The Department of Justice designated 12 federal prosecutors across the country as part of the Opioid Fraud and Abuse Detection Units. These Units are assigned to areas where the most opioid drug-related deaths have occurred: California, Nevada, Alabama, Central Florida, East Tennessee, West Virginia, North Carolina, Kentucky, Ohio, Pennsylvania, Michigan, and Maryland. Members of these Units also includes numerous federal, state, and local law enforcement and governing entities including the DEA, FBI, HHS, and other federal and state agencies (Medicaid Fraud Control Units, FDA, IRS, State Pharmacy Boards, etc.). These Units have a specific mandate to target physicians, pharmacists, and ancillary services (addiction treatment centers, etc.).
During my 30 years in healthcare consulting, I have seen several reform initiatives come and go.
In many cases, the initiatives have enhanced the ability of consumers to access insurance coverage and ultimately healthcare. In 1993, President Clinton proposed legislation that led to growth in Health Maintenance Organizations (HMOs) and also the HIPAA privacy standards which are still in place today. In the 2000s, President George Bush proposed changes to the Medicare program that led to the implementation of Medicare Part D coverage.
A look at the calendar tells us that we only have a short time left in 2018. That means many practices will be looking to complete their Security Risk Assessments in order to either qualify for the 2018 Merit-based Incentive Payment System (MIPS) or to simply fulfill their obligations to comply with the HIPAA Security Rule.
2017 was the first year for participation in the Merit-based Incentive Payment System (MIPS), a Quality Payment Program (QPP) implemented by CMS, to award or penalize participating clinicians with regard to future Medicare reimbursements based upon reporting under four categories:
A 2016 report from the Centers for Disease Control and Prevention (CDC) found that 20 percent of Medicare participants 65 or older don’t take their blood pressure medicine as directed.1 Additionally, 20-30 percent of prescriptions for chronic health conditions are never filled and roughly 50 percent are not taken as recommended.1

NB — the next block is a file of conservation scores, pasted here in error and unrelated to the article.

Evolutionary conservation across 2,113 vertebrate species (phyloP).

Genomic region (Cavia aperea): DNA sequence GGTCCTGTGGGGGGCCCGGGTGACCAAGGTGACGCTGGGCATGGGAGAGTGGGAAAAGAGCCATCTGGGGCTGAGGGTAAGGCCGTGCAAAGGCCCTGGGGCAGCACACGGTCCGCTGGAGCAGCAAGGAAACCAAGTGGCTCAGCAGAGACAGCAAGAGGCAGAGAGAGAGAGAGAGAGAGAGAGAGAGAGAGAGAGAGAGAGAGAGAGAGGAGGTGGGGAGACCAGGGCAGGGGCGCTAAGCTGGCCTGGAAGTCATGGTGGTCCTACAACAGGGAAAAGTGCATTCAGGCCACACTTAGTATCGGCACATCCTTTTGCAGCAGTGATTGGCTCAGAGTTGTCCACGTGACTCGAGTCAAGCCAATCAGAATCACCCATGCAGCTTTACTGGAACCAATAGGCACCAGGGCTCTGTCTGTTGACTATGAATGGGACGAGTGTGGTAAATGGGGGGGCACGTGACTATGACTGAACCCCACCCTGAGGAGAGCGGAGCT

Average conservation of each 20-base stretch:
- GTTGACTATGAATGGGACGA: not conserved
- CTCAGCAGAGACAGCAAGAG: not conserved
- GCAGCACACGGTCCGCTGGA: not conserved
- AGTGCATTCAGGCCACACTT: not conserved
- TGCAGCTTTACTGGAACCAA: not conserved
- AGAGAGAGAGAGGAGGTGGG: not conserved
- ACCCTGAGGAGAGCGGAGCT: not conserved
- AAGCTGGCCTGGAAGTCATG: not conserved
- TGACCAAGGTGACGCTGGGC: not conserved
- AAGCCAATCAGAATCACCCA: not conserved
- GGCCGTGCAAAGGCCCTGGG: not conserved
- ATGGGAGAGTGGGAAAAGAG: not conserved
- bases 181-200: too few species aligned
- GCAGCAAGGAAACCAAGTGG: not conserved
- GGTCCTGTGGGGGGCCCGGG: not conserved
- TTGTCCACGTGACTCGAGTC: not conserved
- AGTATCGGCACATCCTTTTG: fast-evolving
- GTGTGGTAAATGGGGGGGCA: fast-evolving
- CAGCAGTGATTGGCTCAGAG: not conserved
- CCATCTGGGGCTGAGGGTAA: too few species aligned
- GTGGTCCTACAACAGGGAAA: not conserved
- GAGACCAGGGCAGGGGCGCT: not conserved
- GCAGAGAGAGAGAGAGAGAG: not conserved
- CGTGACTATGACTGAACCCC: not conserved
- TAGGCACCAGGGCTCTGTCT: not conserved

It’s been more than twenty years since the 1997 revisions to Evaluation and Management guidelines, which focus mainly on physical examination. The 2019 proposed changes provide practitioners a choice in the basis of documenting E/M visits; alleviate the burdens, and focus attention on alternatives that better reflect the current practice of medicine. The implementation of electronic medical records has allowed providers to document more information, yet repetitive templates, cloning, and other workflows have pushed the envelope on compliance in documenting the traditional elements of the visit.
Many Alabama providers participated in the Quality Payment Program in 2017, under MIPS (Merit Based Incentive Program). A handful participated in a MIPS APM (Alternative Payment Model), which is a baby step towards alternative payments, but still left the participants free from downside risks. As we pass the half-way point for the 2018 performance period, exploring risk bearing programs is on the rise.
"I believe it was divine intervention that I was sent to Aspire Physical Recovery Center at Cahaba River. The therapy team brought me back to myself."
As today’s healthcare drive pushes practices even further down the path of pay for performance versus the older models of pay for volume, administrators and executives throughout healthcare are researching and implementing ideas to provide an overall better experience for patients.